Looking back now I think having the girls offer to move to Auckland was one of our lucky breaks. They were both friends outside of work and while neither of them are with us today (or even in NZ anymore), they are both still good mates. The difficult bit still though was to find a studio manager. We had two more failed attempts until we found Dexter Fry and another very lucky break.

Dexter’s biggest asset was his patience and his ability to get on with almost everyone, including a stressed out me. He played a huge part in removing the anxiety that had built up over these years, while also building a great studio and team in Auckland. I owe him a huge debt.

Digital

So you can see that change is something our team is very much used to. Our digital journey had began before the earthquakes with ebooks just starting to take off and being talked about. PANZ held the ‘Future of the Book’ conference and Martin Taylor conceiving the idea of the NZ digital warehouse.

Blog from the past – Interactive PDFs animated Gifs and book Trailers?

Ereaders hadn’t hit the market yet and iPads were still a concept with everyone wondering what they would be like. Funny looking back now. When the iPad did finally arrive we all had to struggle with the lack of ‘flash’ and the narrowness of the market with products only being available through Apple. This really made us think about interactive content and how we could adapt what was on our desks for new purpose within a digital distribution channel.

Blog from the past – New Profiles

A lot of these early initiatives failed and as the market adjusted the up-take wasn’t as large as first projected. As a business we didn’t make any really bigmoves until Adobe released Digital Publishing Suite (DPS). This really was a game changer and the most exciting thing to happen in the field.

DPS gave us the ability to develop front end content using the tools we already know and love. It allowed us to repurpose any existing print files using the exact same assets and give this content a whole new life in a new world. Around the same time HTML5 was released which opened up all the delivery platforms. Content could now be bought and used on Apple, Android and your good old desktop. For the education BYOD market, this was huge. The world we had been watching for the past five years, was now our oyster. Because of the background we had come from in publishing we found that we looked at this opportunity in a different way to other graphic design agencies and saw a variety of new and exciting markets.

But now I’m racing ahead in my story to the present day, and missing out the good bits at the very beginning of why I do what I do today.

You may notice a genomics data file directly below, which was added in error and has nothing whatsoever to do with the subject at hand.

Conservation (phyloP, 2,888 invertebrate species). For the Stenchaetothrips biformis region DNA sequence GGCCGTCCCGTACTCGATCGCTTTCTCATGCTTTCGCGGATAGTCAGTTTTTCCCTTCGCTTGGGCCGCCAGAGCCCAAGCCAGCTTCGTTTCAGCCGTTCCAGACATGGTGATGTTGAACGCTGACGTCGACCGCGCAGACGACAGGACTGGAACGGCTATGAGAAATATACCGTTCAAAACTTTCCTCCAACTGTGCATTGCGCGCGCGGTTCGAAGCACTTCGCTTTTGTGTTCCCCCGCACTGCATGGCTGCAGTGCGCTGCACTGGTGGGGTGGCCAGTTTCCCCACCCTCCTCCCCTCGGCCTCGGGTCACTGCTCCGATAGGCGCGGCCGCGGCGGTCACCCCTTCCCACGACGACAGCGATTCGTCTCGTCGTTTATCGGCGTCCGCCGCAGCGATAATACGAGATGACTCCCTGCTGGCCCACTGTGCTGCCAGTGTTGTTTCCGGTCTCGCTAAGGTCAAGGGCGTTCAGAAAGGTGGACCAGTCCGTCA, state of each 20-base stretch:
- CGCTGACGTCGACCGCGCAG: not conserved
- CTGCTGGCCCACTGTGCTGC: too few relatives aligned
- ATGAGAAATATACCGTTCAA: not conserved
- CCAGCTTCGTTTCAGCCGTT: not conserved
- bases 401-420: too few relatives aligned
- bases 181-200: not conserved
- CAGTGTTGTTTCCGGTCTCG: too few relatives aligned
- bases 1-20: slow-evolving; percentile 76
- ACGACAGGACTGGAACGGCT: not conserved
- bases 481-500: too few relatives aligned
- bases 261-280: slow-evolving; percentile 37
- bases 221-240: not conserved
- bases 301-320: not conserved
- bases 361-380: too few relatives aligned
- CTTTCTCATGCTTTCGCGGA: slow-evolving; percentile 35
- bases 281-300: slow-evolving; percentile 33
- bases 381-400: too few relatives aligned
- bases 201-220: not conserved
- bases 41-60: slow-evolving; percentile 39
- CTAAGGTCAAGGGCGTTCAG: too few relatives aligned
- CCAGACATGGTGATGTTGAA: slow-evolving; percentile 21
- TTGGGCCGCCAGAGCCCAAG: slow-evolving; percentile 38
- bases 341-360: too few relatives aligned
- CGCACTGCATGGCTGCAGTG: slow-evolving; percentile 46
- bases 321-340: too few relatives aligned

Way back then

I’m lucky my parents could see that I was bored with school in the sixth form and because I had good grades in typing they thought I should apply for a typesetters job advertised at the Christchurch Press. I was 17. My interview was with Bob Sutherland, the then production manager. Bob thought I would be ideal for an apprenticeship and he had two on offer. Both had very long words for their titles and one had something to do with type. Which is what I went home and told my parents about as it was the only word I could remember and pronounce. Thus I was accepted for the Typography apprenticeship. The other apprenticeship was a Lithography, which was wiped out as a trade years ago with technology taking over. Lucky again.

My time was 8000 hours and they were wonderful. I got to do block courses in Auckland, met my first boyfriend, attend Outward Bound and make lifelong friendships. Even in those days the industry was changing fast. We set type using code [c14p12l14.5] and then scalpel cut and waxed the bromide sheets to cut and paste the newspaper columns. My department was Cold Type. I set the Ballantynes ads. In Christchurch, that was an honour. Towards the end of my time everyone was waiting for their redundancy package as the Printers & Manufacturers Union were changing and our skills were being written out. I decided not to wait for my payout and instead headed to London.

CK Typesetters in Croydon was my next stop just as Desktop Publishing and “Pagemaker” was being introduced. You need to hear the glowing stars around that word, as Pagemaker was the revolution in those days, that DPS is for us today. Imagine what the world would be today without Pagemaker. The Professional Photographer was the title of the magazine I was responsible for. Me and my ‘Kiwi feathers’ learnt a lot there. We worked long hours to meet deadlines and overcome lost files and machinery breakdowns. It was an awesome team and truly showed the comradery of what can be achieved when you work together. Kevin was a great boss and one day I really do want to grow up to be just like him.

On returning to New Zealand around 1986 I found I was ahead of the game compared with what had been happening here with Desktop Publishing. All my former colleagues from The Press were looking for work, as well as quickly eating through their redundancy cheques. I got a job running a typesetting agency and then went to the Print Bureau with Dave Butcher and Chris Broderick. Designers would bring us their files and we would ‘output’ them onto bromide or film. Gee whizz the world is so much simpler these days!

The Print Bureau days instilled in me the importance of clean files and clean code. These principles are very relevant today. You are passing on your files to another source whether it be print or uploading for digital distribution, and following the rules and creating a hassle free experience for all involved is vitally important. Looking back on the variety of teams I worked with I can also see the importance of the relationships that were formed in the studio environment. Learning about clients was something that didn’t come along until I started my own business, but I certainly knew the importance of good communication.

Kim Dovey Desktop was my first incarnation which coincided with my first pregnancy. My lovely man (who is still around) thought that the perfect compromise was that if I wanted a baby, I still had to earn. I have never believed in the saying ‘you can’t have your cake and eat it too’ and set about making it all work. Now with two beautiful grown boys, three lovely step-children and a growing horde of grandchildren, a studio in Auckland, and us living our best life in the best of both worlds, I think I have made it all happen — just about.

All due your sheer tenacity, and belief in your abilities and vision.